But while the United States allows its immigrants to practice most of the cultural traditions from their native country,..... most does not equal all. Yeah, there are limitations on cultural traditions and activities that can be practiced here. In Japan, there's the mass round-up and slaughter of dolphins that happens every year in the village of Taiji. But if any Japanese wishes to emigrate to America, they're not allowed to carry on that "cultural activity" to the shores of their new country. And guess what? People who wish to make America their new home aren't allowed to practice cockfights either.

Quote:
Originally Posted by craigwatanabe View Post
What I'm saying is that before we start singling out one culture for what another culture deems cruel,
Nope. Read what I said above. No culture is being singled out. That's because every immigrant group coming into the US are not allowed to carry on cultural activities from their native land that involves cruelty to animals. Dolphin round-up, bullfighting,.... and yes, cockfighting.

Last edited by Frankie's Market; April 1st, 2010 at 04:06 PM.
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  #30  
Old April 1st, 2010, 04:34 PM
oceanpacific oceanpacific is offline
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Default Re: Cockfighting: a cultural activity?

Should we give "cultural recognition" to eating dogs? Remember those two guys who stole the dog at Moanalua Golf Course, slaughtered it, and then ate the evidence? Other than getting fired from their jobs, what was the punishment meted out?
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  #31  
Old April 1st, 2010, 05:44 PM
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Default Re: Cockfighting: a cultural activity?

Quote:
Originally Posted by Frankie's Market View Post
Frankly Craig, this comparison is ridiculous on a couple of levels, and I think you already know it.

1) Boxing is a sport where the participants are humans. Humans voluntarily decide whether to enter the sport or not. In this country, nobody is forced to become a boxer.

OTOH, breeders raise their roosters to be cockfighters. The animals are not given a choice.

2) When the roosters wear those gaffs/blades, it is almost a certainty that one of the roosters will get killed. And on the rare occasions that it doesn't happen, the loser is often so crippled that death becomes inevitable.

OTOH.... while boxing is a brutal sport where serious injury and yes, even death is a possibility, death is not the expected outcome. In fact, it's the job of the referee and the ring doctor to stop a fight when one of the boxers is in danger.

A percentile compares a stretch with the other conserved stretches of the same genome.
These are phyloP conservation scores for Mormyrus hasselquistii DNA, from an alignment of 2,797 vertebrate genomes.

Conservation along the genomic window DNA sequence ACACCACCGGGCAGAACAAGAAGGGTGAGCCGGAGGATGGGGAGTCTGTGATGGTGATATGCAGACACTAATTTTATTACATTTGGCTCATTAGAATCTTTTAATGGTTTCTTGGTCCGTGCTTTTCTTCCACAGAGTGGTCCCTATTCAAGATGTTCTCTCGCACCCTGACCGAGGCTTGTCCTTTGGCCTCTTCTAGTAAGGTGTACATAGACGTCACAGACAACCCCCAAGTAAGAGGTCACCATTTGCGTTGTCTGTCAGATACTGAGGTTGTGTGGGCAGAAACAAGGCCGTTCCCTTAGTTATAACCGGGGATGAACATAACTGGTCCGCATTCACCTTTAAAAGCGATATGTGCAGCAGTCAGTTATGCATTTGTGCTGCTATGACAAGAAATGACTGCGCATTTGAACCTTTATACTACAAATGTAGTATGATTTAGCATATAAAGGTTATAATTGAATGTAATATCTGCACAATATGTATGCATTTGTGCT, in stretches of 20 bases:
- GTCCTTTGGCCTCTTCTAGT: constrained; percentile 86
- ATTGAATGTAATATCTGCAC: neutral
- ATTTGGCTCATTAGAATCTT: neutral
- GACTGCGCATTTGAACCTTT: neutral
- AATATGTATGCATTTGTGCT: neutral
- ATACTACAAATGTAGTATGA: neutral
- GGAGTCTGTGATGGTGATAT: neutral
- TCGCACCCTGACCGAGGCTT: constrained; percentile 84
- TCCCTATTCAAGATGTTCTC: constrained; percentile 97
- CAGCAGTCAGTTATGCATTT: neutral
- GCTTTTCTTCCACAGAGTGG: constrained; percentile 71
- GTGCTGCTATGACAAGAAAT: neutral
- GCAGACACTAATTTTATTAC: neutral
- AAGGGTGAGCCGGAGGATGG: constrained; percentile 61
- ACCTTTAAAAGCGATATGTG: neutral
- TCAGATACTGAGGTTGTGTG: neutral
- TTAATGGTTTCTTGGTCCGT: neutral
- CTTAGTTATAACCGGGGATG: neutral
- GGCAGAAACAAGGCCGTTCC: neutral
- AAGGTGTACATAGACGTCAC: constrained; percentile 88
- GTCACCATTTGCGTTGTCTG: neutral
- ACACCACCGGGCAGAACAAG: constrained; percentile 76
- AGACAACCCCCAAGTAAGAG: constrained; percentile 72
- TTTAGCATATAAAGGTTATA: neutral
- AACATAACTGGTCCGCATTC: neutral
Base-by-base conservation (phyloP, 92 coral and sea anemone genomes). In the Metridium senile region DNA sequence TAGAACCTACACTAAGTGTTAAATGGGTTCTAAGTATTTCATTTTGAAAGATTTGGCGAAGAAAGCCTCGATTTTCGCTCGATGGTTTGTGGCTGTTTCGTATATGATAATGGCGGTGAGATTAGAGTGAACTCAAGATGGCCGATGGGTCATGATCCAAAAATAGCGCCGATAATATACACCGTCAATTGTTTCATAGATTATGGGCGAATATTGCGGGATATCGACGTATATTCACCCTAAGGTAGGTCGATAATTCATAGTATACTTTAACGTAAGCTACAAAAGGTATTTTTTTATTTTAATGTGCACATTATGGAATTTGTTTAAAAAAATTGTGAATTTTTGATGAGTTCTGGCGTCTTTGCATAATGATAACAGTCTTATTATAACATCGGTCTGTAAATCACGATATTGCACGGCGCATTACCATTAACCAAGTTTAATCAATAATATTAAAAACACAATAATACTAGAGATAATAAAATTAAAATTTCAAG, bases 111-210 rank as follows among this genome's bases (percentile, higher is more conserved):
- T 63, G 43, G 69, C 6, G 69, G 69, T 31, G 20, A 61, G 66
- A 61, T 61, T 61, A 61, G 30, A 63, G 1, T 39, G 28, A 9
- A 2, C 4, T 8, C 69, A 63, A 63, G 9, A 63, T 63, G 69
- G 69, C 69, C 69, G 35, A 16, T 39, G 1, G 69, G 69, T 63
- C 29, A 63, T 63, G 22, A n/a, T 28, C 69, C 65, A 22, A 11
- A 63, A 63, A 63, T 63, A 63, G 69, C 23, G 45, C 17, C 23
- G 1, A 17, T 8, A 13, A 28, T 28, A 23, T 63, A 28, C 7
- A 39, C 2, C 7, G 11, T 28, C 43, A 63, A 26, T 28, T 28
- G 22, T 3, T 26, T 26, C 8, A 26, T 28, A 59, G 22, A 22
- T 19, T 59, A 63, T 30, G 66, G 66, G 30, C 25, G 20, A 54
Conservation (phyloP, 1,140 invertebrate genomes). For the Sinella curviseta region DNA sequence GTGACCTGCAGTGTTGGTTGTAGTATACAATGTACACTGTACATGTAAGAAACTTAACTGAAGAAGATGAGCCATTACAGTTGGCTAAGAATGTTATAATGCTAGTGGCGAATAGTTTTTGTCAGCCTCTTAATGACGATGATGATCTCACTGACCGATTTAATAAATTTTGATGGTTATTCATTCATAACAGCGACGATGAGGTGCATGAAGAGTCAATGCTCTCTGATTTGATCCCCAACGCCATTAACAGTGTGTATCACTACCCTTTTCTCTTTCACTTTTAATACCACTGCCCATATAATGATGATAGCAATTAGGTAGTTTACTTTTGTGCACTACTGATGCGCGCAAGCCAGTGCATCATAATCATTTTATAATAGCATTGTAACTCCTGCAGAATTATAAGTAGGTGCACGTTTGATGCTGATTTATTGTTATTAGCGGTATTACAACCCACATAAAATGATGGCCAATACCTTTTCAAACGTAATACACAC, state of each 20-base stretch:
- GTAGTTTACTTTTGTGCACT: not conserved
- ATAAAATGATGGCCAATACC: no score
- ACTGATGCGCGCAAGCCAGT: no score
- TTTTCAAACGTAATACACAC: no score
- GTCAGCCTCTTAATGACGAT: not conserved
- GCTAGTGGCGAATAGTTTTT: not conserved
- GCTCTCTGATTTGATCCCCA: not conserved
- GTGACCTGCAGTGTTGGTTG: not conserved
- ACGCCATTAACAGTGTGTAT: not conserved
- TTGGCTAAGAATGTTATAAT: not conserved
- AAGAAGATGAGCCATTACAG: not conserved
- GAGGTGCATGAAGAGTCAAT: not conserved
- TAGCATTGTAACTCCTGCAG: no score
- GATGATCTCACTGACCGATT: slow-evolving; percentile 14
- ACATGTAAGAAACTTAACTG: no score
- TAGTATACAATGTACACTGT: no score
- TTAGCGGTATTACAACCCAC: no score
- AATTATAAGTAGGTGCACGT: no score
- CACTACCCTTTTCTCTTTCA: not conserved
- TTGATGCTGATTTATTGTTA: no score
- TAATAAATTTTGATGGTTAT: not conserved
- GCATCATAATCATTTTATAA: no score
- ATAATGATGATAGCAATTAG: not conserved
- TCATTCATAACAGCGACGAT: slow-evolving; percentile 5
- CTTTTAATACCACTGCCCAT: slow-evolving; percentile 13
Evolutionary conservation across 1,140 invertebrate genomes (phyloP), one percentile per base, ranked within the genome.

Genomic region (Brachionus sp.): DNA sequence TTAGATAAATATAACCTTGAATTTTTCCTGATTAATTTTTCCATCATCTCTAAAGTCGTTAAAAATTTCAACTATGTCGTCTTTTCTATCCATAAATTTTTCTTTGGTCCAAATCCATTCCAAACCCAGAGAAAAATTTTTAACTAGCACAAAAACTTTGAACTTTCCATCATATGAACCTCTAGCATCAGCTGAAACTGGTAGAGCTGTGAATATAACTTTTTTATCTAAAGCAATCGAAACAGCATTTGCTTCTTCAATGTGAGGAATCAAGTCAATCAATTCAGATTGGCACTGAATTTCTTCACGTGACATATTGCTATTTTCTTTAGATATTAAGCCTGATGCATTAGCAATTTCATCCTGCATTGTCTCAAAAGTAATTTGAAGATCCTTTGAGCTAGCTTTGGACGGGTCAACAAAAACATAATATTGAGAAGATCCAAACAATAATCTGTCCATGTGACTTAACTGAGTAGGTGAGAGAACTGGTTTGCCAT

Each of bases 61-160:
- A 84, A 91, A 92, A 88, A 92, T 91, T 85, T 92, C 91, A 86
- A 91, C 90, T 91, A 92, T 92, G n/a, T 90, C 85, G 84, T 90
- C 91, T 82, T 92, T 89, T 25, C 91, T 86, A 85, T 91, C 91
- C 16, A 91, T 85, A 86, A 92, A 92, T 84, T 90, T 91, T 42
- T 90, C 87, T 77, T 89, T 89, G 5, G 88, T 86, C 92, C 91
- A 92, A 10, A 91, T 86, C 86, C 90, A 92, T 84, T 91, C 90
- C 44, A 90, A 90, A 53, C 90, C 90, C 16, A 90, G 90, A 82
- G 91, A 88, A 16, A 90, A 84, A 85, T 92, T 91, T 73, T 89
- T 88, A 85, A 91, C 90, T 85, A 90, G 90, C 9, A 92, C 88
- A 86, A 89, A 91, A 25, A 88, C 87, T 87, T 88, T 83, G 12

Which also has to be balanced out with the concept that immigrants coming here need to have a respect for the laws and customs of their hosts.

All of the immigrants groups that have come into the US have been allowed to practice most of the cultural traditions from their native land. This would include religion, music, dances, art and so forth. One of the cockfighting proponents whined about how the Japanese are allowed to have bon dances here. Well, every other ethnic group has been allowed to practice their native dance as well. The Filipinos are allowed to do the tinikling. The Mexicans are free to do their hat dance. In fact, ethnic fairs and festivals are commonplace in Hawaii, are they not? My point here is that all the ethnic groups living here are given the freedom to express their cultural identity in many ways. Nobody is being totally repressed from expressing their ethnic heritage and background.

But while the United States allows its immigrants to practice most of the cultural traditions from their native country,..... most does not equal all. Yeah, there are limitations on cultural traditions and activities that can be practiced here. In Japan, there's the mass round-up and slaughter of dolphins that happens every year in the village of Taiji. But if any Japanese wishes to emigrate to America, they're not allowed to carry on that "cultural activity" to the shores of their new country. And guess what? People who wish to make America their new home aren't allowed to practice cockfights either.



Nope. Read what I said above. No culture is being singled out. That's because every immigrant group coming into the US are not allowed to carry on cultural activities from their native land that involves cruelty to animals. Dolphin round-up, bullfighting,.... and yes, cockfighting.
FM I'm not singling you out, it's just my perspective.
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  #32  
Old April 1st, 2010, 06:05 PM
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Default Re: Cockfighting: a cultural activity?

Quote:
Originally Posted by craigwatanabe View Post
Playing Devil's Advocate here. Personally when it comes to culture, we need to respect that first as our diversity is what makes us strong and accepting of others.

Good or bad it is a cultural thing. Yes roosters weren't subjected to the advancements in drugs and weaponry that are used today, however advancements in technology didn't stop Kamehameha in achieving power across all islands.

What I'm saying is that before we start singling out one culture for what another culture deems cruel, we gotta remember that cruelty exists in the eyes of the beholder much like art.

Are we a civilized society? Apparently some of us here on this forum believe in marching to their own beat even if it means being appalling to others that share the same sidewalk with them.

Heck I knew of a peace protester who gave the thumbs up to my Australian friend who supported their cause. He was immediately appalled at this protester's gesture. In Australia the thumbs up gesture is the equivalent of saying F*ck You with the middle finger!

It's a matter of perspective and unless one lives that culture, they shouldn't be blasting something they don't understand beyond a literal level. Our Caucasian Missionary friends who first came to Hawaii were appalled when young women greeted their arriving ships bare-breasted. Appalling by western standards, totally acceptable by native Hawaiians.

And Salmoned...admitting lack of perception of what I'm posting while others do show a limited perspective of the broader picture. There are those here in Hawaii that oppose Cockfighting, basically want the state to prohibit or ban this practice. There is a connection here between this and other practices that seem to contradict what a bloodsport is.

And Salmoned as the post title says we are talking cultural activity right? Personally I detest cockfighting, however I am not the one to tell another culture how to run their lives. But when we start to focus on cultural activities as evil by our own perspectives, it opens the floodgates to what else is out there to attack.